In May 2021, he returned to the home of Leeds United FC for an online event sharing the leadership lessons he learnt from the beautiful game with BigChange customers.

Stuart Dodsley, Head of Commercial at Leeds United, gave Kevin and BigChange CEO Martin Port a tour of the iconic stadium. (During the tour) Kevin told tales from the tunnel, reflected on stand-out games and discussed his time playing for, and against, the formidable Don Revie.

Read the video transcript below

Kevin Keegan OBE (KK): When I come here it makes the hairs on the back of my neck stand up because of so many great memories. 

When you looked at the Leeds side, it was just full of international class players. I always used to think, you know, this is going to be the toughest game of the season. Whether it was Reaney, Cooper, Yorath, they were all such good players. 

[In the tunnel] I was always looking to see where Norman was, and whether he’d got big studs on, ready to sort me out. 

Stuart Dodsley (SD): Did you come out together or separately? 

KK: We came out separately in those days, so we didn’t have that confrontation luckily. 

Martin Port (MP): [Pointing to pitch-side advertising boards] Our advert appears, I think at three minutes thirty. Does it put the players off you think?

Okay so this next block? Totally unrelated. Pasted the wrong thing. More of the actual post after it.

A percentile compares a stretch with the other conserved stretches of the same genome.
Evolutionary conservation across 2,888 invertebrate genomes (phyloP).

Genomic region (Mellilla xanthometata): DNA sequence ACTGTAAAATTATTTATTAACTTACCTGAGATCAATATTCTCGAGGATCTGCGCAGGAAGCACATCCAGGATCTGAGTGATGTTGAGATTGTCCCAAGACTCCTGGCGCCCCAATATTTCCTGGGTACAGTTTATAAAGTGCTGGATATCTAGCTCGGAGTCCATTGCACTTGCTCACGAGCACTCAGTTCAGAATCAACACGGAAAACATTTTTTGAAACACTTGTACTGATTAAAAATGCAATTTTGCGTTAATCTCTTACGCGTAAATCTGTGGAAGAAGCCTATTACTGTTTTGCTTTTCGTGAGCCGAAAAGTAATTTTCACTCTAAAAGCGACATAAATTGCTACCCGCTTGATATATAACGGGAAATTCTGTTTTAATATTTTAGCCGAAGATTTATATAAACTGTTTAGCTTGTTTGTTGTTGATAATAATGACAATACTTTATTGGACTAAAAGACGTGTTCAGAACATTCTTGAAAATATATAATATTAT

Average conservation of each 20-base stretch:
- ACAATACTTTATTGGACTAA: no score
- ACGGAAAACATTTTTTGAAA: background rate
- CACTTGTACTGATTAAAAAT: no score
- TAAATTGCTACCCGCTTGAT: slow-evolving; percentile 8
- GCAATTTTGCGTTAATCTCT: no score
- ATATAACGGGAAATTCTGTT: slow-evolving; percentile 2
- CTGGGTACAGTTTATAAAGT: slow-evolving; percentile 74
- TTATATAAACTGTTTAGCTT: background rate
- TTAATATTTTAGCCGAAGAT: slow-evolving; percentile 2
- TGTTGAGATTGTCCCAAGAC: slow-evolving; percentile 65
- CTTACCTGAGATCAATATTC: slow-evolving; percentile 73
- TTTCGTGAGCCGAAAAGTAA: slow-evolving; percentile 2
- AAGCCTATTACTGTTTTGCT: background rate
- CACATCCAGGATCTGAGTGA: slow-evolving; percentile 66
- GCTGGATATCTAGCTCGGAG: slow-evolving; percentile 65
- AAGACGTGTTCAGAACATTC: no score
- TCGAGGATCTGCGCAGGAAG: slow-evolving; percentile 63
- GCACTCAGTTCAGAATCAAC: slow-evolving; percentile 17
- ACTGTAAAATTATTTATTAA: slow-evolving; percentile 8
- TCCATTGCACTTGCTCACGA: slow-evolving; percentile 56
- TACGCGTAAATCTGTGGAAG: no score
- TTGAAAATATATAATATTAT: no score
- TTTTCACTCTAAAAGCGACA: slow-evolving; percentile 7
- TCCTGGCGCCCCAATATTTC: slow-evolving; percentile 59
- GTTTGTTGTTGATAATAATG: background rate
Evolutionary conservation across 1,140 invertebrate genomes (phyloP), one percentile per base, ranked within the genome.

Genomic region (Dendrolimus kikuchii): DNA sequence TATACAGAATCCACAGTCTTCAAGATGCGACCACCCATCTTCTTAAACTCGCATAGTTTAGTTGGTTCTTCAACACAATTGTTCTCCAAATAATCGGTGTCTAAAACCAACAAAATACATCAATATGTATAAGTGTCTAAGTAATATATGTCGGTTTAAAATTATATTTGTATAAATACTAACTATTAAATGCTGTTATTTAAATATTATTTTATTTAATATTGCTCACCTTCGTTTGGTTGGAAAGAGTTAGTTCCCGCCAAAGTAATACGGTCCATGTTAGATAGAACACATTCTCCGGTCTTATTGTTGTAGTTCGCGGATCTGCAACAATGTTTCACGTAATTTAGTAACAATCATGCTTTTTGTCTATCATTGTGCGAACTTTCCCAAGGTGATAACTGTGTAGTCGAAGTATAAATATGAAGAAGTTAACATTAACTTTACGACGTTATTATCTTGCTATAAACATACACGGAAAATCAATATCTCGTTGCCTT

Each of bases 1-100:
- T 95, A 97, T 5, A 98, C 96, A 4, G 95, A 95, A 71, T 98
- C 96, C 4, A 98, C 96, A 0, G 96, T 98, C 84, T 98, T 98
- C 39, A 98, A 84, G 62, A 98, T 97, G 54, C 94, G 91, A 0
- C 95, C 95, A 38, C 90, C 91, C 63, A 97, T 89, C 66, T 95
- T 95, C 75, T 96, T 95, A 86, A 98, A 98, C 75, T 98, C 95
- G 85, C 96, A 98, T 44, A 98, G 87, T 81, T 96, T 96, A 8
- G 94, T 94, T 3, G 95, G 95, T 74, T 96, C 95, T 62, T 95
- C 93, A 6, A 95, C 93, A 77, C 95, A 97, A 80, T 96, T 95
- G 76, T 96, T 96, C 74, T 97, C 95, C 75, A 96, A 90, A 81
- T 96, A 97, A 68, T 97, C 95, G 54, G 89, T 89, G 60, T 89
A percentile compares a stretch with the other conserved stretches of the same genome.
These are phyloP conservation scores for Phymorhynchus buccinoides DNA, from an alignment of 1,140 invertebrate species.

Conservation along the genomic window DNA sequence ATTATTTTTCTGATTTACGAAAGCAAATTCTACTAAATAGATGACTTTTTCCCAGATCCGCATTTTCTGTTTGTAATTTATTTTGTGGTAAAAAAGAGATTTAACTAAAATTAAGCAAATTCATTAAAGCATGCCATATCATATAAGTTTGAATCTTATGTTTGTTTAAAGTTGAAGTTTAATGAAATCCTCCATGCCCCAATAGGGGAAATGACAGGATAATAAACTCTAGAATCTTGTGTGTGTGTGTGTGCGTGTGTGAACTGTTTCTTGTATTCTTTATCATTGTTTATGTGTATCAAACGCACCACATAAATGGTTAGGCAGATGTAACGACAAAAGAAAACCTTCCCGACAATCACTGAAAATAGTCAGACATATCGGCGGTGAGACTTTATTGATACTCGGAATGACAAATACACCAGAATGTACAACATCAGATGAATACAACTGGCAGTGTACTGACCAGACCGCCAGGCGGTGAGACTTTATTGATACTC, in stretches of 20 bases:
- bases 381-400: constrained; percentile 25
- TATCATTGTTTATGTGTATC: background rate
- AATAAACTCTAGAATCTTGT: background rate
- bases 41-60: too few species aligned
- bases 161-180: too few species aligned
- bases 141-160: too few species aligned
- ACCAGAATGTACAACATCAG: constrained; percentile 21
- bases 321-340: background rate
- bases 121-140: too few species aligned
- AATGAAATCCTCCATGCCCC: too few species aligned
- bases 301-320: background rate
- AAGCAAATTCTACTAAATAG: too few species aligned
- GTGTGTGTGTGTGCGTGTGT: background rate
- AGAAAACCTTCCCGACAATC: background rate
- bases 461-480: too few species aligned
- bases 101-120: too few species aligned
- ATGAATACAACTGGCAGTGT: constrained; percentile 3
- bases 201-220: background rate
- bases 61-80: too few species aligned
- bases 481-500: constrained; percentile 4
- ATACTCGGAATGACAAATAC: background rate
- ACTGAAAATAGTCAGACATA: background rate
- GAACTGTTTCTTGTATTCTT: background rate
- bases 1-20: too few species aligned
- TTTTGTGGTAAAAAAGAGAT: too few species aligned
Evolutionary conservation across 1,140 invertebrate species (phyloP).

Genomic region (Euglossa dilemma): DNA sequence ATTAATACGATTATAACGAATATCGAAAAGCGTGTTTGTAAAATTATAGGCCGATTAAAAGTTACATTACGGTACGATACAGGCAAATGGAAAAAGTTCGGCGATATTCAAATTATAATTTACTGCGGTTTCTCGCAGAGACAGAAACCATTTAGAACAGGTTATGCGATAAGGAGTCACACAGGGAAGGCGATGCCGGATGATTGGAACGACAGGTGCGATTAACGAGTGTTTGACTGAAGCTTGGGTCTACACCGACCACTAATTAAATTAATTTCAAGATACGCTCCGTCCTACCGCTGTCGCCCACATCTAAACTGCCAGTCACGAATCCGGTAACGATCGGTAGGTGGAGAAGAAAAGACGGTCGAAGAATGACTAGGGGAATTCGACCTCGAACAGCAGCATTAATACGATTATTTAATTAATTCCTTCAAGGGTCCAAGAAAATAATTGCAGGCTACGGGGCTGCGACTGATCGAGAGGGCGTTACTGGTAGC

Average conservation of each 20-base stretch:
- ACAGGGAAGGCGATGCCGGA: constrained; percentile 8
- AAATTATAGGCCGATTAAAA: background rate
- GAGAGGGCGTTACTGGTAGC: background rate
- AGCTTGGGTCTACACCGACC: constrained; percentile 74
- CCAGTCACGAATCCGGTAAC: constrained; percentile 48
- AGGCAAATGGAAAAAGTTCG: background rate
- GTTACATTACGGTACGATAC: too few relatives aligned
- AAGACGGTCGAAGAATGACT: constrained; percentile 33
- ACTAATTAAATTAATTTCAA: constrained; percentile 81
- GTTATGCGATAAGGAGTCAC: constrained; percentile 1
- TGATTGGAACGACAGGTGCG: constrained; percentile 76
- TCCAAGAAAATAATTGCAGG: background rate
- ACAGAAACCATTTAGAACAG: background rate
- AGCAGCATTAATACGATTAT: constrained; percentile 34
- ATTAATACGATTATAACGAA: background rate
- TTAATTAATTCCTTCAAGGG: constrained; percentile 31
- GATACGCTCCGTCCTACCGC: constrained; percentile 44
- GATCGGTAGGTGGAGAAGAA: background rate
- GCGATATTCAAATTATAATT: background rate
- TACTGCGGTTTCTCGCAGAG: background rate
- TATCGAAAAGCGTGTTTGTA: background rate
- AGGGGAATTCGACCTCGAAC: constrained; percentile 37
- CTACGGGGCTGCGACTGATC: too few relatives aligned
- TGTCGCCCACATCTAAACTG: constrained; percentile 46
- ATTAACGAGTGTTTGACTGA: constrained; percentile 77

KK: I don’t think that one does, but there is one where the dog runs around – you think ‘there’s a dog run on the pitch’. 

SD: So you’ve got your Leeds United Roll of Honour here. Perhaps the disappointing thing is it’s down to you some of this! 

KK: This was my first year, 70-71, and this is when I got sent off with Billy Bremner. So just take that out of there [pointing to ‘1974 FA Charity Shield’], we’ll just cover that up. 

[Pitch-side] That’s the biggest difference. We’d never play on a pitch like this even at the start of the season. 

SD: Elland Road here, fans are close to the pitch, they create their own unique atmosphere. There’s a reason England chose here to come, to play before the last World Cup. 

KK: Most grounds you come out the middle, there’s a couple you come out the corners, but Leeds is off-centre isn’t it. 

[In the dressing room] The whole squad would’ve fitted in here. The whole training squad when Don Revie was manager. [To Stuart] Is this the home one then? I bet the away one isn’t as good?

SD: No it’s a bit tighter (Both laugh). 

KK: My dad used to come and watch me when I played at Leeds because he only lived up the road at Doncaster.